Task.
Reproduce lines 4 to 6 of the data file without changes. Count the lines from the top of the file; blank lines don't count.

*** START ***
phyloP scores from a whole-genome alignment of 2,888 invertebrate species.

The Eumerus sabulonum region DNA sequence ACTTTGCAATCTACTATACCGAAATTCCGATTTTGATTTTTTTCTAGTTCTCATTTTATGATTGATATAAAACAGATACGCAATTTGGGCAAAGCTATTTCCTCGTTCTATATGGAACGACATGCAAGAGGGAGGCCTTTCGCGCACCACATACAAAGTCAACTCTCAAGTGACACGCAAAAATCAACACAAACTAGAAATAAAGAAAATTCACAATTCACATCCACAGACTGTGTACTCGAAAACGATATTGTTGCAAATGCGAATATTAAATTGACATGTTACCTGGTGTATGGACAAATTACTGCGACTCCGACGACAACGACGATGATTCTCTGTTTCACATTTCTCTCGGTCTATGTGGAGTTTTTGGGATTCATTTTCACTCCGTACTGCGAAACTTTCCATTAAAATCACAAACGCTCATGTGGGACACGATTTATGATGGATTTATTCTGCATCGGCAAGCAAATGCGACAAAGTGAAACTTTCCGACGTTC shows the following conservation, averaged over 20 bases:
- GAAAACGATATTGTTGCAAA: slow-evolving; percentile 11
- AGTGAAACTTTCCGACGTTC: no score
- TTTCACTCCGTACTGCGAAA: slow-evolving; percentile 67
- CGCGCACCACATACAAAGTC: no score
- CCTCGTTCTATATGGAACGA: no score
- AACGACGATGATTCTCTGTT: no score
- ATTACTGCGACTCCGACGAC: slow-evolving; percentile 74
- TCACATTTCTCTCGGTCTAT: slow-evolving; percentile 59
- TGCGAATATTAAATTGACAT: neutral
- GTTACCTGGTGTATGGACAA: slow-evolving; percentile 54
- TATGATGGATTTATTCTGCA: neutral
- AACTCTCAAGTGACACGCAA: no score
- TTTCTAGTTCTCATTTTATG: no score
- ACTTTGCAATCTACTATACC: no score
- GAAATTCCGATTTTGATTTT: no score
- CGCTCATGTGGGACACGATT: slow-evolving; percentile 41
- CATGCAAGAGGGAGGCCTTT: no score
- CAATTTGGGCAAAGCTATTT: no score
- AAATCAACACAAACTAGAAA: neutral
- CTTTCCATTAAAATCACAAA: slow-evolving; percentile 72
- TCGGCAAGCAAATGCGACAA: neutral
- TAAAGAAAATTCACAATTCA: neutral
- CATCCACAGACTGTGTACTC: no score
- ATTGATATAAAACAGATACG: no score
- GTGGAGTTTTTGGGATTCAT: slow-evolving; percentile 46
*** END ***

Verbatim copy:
- AGTGAAACTTTCCGACGTTC: no score
- TTTCACTCCGTACTGCGAAA: slow-evolving; percentile 67
- CGCGCACCACATACAAAGTC: no score